PBDE Exposures during Pregnancy and Risk of Autism Spectrum Disorders at 3 Years: Results from the Prospective MARBLES Study
Objectives: To study the associations between exposure to four prevalent PBDEs during pregnancy and the risk of having a child with Autism Spectrum Disorders (ASD) or other developmental concerns (ODC), which include speech and language delay, hyperactivity, and broader autism phenotype.
Methods: Mothers participating in the ongoing MARBLES (Markers of Autism Risk in Babies – Learning Early Signs) Study have previously delivered a child who received an ASD diagnosis, and are either pregnant or planning a pregnancy. Interviews, self-administered questionnaires, and blood specimens are collected at multiple time points from enrollment through the child’s 3rd birthday. The child is assessed on various instruments by expert clinicians during study visits at the participant’s home (6 and 12 months) and the UC Davis MIND Institute (24 and 36 months). At 36 months these include the Mullen Scales of Early Learning, Vineland Adaptive Behavior Scales, SRS, ADOS, and ADI-R, which are used to assign final diagnoses: ASD (n = 26), ODC (n = 29) or typically developed (TD, n = 77), based on a consensus clinical best estimate from two independent clinicians and, for ASD only, results of the ADOS and ADI-R. We measured four PBDEs using gas chromatography/ mass spectrometry/mass spectrometry, along with lipids in repeated blood samples collected during pregnancy (1 to 3 samples per woman). Adjusted ORs from multiple logistic regression models are reported for a 2 fold increase in PBDE concentrations (ng/g lipids), along with 90% confidence intervals.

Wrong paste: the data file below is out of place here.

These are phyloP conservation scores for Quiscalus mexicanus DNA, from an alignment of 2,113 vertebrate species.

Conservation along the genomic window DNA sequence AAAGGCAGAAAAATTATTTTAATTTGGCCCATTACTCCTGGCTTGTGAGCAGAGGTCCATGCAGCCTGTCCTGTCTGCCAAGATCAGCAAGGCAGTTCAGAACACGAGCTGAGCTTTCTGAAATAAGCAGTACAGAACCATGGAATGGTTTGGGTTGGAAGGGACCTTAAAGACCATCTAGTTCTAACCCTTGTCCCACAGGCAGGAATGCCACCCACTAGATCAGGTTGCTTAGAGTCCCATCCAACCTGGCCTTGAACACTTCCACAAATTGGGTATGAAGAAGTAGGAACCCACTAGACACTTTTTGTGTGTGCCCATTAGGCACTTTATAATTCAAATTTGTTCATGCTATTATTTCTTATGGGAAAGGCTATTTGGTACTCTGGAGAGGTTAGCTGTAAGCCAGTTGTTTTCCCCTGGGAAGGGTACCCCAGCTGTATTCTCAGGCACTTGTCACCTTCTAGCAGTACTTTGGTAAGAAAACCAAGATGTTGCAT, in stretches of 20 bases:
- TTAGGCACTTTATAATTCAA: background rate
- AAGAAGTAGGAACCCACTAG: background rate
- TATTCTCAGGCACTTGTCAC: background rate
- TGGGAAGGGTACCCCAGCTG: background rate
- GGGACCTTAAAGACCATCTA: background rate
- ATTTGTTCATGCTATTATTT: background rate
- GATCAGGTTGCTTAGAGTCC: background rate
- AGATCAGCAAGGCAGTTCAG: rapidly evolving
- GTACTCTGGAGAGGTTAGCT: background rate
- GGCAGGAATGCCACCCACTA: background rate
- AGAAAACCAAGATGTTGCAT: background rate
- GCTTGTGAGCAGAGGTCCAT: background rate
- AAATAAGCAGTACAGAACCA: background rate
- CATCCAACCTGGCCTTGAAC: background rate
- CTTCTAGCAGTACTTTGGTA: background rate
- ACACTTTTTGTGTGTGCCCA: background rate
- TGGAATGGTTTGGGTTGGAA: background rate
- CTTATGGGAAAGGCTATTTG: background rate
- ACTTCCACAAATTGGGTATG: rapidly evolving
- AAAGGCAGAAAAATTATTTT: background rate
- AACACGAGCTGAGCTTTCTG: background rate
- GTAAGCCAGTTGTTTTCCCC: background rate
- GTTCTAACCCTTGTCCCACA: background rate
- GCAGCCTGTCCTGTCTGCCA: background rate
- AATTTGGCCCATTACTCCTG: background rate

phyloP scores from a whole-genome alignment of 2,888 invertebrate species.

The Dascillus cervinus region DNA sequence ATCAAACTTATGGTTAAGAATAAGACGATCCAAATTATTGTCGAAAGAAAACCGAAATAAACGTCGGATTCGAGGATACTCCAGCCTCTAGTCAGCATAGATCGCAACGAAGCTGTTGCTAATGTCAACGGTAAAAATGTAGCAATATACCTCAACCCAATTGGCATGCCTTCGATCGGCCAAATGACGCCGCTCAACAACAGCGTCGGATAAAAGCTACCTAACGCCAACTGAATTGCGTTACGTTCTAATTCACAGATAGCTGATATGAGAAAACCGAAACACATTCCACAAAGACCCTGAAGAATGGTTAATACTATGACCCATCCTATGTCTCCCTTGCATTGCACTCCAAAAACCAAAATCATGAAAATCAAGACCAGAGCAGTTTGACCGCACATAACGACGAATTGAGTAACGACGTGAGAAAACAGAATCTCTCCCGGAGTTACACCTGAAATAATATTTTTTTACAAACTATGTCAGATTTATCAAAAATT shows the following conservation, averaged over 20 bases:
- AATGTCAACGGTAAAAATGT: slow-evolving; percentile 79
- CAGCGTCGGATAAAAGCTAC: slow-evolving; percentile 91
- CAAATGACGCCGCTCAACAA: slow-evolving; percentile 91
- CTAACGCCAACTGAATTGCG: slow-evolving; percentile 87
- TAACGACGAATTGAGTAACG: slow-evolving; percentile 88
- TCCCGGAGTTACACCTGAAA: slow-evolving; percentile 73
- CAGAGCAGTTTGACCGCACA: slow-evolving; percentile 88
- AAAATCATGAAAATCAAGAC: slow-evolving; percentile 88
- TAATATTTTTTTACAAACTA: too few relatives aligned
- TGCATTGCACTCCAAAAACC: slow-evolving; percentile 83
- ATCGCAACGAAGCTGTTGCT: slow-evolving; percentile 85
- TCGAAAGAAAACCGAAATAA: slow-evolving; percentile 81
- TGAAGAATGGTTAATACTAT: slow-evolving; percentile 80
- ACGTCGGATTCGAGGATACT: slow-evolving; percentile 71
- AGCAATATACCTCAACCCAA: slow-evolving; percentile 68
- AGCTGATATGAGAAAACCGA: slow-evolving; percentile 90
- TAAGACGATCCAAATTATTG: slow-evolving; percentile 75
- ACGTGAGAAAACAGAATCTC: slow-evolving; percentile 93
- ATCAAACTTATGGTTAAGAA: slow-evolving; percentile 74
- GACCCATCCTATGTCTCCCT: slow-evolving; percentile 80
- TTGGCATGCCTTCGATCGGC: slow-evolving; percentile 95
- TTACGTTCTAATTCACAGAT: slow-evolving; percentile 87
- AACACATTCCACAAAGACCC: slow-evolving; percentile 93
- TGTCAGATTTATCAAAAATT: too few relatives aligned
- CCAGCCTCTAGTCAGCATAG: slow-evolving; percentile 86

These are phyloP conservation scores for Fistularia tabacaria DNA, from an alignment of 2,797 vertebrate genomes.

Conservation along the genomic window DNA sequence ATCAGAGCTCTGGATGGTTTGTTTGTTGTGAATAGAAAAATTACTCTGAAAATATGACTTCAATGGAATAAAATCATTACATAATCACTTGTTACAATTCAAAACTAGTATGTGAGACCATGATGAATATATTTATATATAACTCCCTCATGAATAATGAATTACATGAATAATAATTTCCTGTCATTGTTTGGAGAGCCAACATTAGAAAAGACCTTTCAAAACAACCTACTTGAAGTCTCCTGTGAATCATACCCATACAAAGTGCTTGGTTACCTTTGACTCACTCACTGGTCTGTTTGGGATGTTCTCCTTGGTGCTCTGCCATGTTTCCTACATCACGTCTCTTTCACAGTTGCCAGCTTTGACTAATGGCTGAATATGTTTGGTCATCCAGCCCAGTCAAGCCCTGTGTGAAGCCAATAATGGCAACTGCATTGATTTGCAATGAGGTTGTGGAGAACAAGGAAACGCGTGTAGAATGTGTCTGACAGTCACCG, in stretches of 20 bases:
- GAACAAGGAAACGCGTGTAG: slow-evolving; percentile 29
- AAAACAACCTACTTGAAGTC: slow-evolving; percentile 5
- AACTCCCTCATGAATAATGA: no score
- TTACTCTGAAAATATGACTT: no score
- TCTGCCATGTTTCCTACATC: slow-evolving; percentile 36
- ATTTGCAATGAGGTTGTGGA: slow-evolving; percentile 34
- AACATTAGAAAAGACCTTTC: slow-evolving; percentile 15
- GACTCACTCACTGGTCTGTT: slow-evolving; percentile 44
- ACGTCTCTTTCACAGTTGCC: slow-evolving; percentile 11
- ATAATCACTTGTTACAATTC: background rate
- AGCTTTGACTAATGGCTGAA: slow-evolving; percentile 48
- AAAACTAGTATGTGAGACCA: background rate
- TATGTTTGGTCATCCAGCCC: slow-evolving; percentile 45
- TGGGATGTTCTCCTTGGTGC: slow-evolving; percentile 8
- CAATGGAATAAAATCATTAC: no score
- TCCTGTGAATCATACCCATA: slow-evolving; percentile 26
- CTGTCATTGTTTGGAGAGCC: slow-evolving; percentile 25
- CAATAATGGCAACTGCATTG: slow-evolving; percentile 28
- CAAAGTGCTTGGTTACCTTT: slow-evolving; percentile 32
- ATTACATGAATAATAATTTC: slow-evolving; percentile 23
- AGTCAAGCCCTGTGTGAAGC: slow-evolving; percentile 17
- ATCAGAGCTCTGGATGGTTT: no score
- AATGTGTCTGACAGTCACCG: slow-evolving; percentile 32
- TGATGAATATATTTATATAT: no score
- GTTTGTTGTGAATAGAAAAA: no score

Results: PBDEs were detected in 82% to 99% of maternal pregnancy plasma samples. After adjustment for maternal age, body mass index, maternal education and year of birth, PBDE153 trended to be associated with increased risk of ASD (OR = 1.35, 90%CI: 1.00; 1.81). This association was strengthened when we restricted analysis to boys (OR = 1.53, 90%CI: 1.07; 2.18). The number of girls with ASD was too few for separate analysis (n=3). No other PBDE was associated with the risk of ASD (p-values > 0.26) or ODC (p-values > 0.35), compared to TD.
Conclusions: These results from the MARBLES Study indicate PBDE153 is associated with increased risk of ASD, especially among boys. This is, to our knowledge, the first report of an association between clinically confirmed ASD diagnoses, and PBDEs measured prospectively during critical periods during gestation.